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Water divination! It's real!

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posted on May, 16 2018 @ 07:46 PM
It looks like there has been quite a bit of discussion about water witching since I last checked in. I'll go back and catch up after I finish this post.

I did an ad hoc experiment of sorts, initially with cut down coat hangers. Then I tried using some drinking straw sleeves and copper wire probes.

All I can say is that my initial experience was a little spooky. Once the "circuit" was fully charged, I noticed a lot of consistency in localized indications. But the most interesting result was the movement of the probes. I was holding the probe handles relatively sturdily and I could feel the friction of their autonomous rotation. My hands were seated firmly in my armpits to minimize any micro-movements that might be induced by my outstretched arms.

I'll have to replicate these results a few more times before I'm convinced that there's truly some unknown force at play. I've also devised some additional apparatus to attempt to eliminate any unconscious bias I may be introducing into the experiment.

My stream-of-consciousness results follow:

Experiment #1 – Playing with the basics
1) Manufacturing the Instrument
a) Coat hanger wire
i) 8” handle
ii) 12” wiper
iii) Right angle bend
b) Instrument sleeves
i) Cut down medium-grade soda straws.
ii) Just hand-width length of straw
c) Copper wire
i) #10 conductors from 10-3/G Romex
ii) Difficult to straighten out.
iii) Seemed stiff enough

2) Test Procedure
a) Instrument grip
(1) Non-sleeved
(a) Hold rod handle with enough force to maintain the wipers in a horiz position, aimed directly to the front,
(b) Wipers should ride slightly off the top of the fist
(i) I found the rods to still be responsive even if it slightly rested on the top of the fist.
(2) Sleeved
(a) If soda straw sleeves are used, position straws such that the top of the straw is only slightly higher than the top of the fist.
(b) The instrument’s wiper rests on the edge of the straw, with no contact to fist.
b) Hand and arm position
i) Fists are placed firmly in the armpits
ii) Elbows are as close to body as possible
iii) This instrument placement attenuates some of the micro movements present when the arms are extended.
c) Movement
i) Slow pace half-stride walk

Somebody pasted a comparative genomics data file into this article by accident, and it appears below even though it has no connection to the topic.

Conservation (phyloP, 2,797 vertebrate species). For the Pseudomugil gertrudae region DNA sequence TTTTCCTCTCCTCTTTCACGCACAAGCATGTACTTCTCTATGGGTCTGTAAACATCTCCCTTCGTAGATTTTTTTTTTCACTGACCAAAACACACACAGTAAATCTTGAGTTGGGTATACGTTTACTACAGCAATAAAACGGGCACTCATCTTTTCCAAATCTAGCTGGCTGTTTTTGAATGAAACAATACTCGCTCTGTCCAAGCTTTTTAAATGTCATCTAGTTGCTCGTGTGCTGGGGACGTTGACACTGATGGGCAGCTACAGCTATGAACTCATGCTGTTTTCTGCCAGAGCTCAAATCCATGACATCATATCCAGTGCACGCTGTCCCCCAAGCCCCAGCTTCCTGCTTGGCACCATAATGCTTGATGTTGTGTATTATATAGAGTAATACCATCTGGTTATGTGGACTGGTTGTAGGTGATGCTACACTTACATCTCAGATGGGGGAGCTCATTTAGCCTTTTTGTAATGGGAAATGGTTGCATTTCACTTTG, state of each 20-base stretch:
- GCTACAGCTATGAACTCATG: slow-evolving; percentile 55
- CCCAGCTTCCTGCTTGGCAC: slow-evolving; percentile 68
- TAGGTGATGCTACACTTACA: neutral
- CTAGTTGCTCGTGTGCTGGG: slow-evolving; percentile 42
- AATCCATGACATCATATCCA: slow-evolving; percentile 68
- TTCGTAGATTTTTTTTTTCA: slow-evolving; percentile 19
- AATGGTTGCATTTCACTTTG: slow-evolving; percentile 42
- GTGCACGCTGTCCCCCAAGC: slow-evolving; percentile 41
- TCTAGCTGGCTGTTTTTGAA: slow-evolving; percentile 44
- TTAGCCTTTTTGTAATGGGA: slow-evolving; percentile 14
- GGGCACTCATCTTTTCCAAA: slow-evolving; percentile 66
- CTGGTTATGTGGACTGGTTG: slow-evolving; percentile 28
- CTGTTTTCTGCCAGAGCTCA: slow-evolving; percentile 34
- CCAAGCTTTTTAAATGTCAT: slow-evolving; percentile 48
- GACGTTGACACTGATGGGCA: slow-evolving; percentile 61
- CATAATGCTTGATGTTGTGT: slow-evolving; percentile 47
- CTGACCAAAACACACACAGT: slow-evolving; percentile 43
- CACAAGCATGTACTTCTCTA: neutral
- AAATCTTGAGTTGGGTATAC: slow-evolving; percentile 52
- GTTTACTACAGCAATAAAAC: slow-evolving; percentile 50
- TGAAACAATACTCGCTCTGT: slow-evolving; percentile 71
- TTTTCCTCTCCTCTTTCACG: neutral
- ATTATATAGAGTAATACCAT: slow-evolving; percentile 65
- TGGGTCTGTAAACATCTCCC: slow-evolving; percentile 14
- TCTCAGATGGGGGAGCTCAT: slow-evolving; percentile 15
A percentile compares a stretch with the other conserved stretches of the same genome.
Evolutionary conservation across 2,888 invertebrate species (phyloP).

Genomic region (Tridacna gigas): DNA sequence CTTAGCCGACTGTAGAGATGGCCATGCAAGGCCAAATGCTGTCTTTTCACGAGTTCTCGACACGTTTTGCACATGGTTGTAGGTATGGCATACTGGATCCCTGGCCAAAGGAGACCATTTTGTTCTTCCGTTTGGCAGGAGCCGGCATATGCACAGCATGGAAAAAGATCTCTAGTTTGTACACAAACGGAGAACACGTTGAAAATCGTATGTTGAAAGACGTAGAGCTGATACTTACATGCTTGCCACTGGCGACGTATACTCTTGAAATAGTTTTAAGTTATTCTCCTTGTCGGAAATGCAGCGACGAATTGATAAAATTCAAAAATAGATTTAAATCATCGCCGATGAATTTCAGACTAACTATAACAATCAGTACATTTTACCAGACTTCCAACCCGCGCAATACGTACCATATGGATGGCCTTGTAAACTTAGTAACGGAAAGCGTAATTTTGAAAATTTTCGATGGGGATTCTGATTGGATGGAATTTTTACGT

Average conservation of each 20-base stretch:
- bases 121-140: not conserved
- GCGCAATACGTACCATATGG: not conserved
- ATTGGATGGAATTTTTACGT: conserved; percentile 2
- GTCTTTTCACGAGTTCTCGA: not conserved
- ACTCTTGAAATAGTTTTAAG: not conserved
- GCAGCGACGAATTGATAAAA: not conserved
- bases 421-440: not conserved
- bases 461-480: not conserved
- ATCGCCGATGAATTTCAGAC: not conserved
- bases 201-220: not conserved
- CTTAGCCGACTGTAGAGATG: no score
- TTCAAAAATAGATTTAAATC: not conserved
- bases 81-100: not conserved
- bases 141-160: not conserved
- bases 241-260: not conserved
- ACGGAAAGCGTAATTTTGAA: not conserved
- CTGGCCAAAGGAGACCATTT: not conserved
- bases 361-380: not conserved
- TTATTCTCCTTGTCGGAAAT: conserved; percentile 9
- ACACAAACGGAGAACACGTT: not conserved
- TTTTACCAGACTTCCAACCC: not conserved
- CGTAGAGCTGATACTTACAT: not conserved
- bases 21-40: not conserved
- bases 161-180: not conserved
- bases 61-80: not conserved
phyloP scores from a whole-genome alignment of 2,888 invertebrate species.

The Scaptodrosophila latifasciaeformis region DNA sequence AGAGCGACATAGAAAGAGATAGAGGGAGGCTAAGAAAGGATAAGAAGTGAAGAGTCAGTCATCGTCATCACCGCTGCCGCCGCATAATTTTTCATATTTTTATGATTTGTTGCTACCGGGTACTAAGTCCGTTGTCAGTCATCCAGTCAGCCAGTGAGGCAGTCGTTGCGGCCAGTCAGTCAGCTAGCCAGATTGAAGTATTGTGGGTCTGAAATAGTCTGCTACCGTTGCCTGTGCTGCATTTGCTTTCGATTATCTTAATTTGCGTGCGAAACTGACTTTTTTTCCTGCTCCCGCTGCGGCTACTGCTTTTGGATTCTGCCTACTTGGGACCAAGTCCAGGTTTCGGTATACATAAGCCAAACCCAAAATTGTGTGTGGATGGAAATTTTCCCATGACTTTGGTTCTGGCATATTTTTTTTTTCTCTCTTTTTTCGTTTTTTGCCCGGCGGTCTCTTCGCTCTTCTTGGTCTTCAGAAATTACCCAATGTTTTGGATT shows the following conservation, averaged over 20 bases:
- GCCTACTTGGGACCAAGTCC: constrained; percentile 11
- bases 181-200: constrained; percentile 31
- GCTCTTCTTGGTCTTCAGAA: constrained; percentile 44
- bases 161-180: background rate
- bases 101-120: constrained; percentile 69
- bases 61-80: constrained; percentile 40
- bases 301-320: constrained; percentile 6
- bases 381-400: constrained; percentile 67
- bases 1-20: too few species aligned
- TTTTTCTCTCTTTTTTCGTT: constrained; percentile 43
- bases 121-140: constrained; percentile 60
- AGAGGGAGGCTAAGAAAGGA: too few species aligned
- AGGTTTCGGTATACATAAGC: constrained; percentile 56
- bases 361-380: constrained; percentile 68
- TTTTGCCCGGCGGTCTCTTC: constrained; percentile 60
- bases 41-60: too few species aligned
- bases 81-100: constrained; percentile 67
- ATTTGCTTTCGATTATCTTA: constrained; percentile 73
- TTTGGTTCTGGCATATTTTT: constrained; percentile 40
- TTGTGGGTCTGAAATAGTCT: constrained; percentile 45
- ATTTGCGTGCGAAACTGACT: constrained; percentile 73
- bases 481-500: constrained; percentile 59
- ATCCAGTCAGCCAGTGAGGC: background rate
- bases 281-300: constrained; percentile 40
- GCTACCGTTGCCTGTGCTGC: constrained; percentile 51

3) Test scenarios
a) Coat hangers
b) Coat hangers & straws
c) Copper wire
i) #10 conductors from 10-3/G Romex
ii) Difficult to straighten out.
iii) Seemed stiff enough

4) Results and Observations
a) Charge up time.
i) Right hand instrument becomes responsive first
ii) Slightly more left hand initial responsiveness at 3:00AM
b) Can feel the instrument rotating in hand.
i) Not an illusion
ii) The instrument’s rotation overcame the friction I was applied to the rod to keep it level and stationary.
c) Hands were dry.
i) Like squeaky clean
d) Only got indications when in motion.
i) Receive indication
ii) Reset rods to rest position
iii) Rods remain at rest until forward movement resumes
iv) Immediately receive indication
e) Copper wire didn’t feel right.
i) Wonder if this is related to non-linearity of wire
f) 12:00AM
i) Good results.
(1) Located the water line
(2) Found a couple of other spots where the rods stayed crossed.
(a) On N. side of house near the underground river
(b) On N. side of the shop
(c) On S. side of shop
(3) Did not detect anything down near the holler.
(a) Expected to find something there
(b) Did not go all the way to the bottom
(4) Very consistent indications
(a) Crossed in same location, for approx. same distance
(b) Walking either direction – consistent
ii) Really creepy experience!
g) 3:00AM approximate experiment time
i) The middle of the night
ii) Earth rotated directly opposite of sun.
iii) Lowest magnetic field density of the 24 hour day.
iv) Results
(1) Longer charge-up time.
(2) Once exposed to water line, rods flung completely to the outside
(a) Reverse polarity
(3) Seems to hang in that position.
(a) Even when the rods are reset, they quickly move back to the outside.
(b) Once hung, there is no longer any valid indication

ETA: The post lost all of the formatting of the outline. Sorry...

edit on 5/16/2018 by DexterRiley because: formatting

posted on May, 22 2018 @ 03:27 PM
Same thing with how a compass needle works; flow is energy... so when standing static with the iron in the body and two leads as the poles they will move in and out depending on that flow.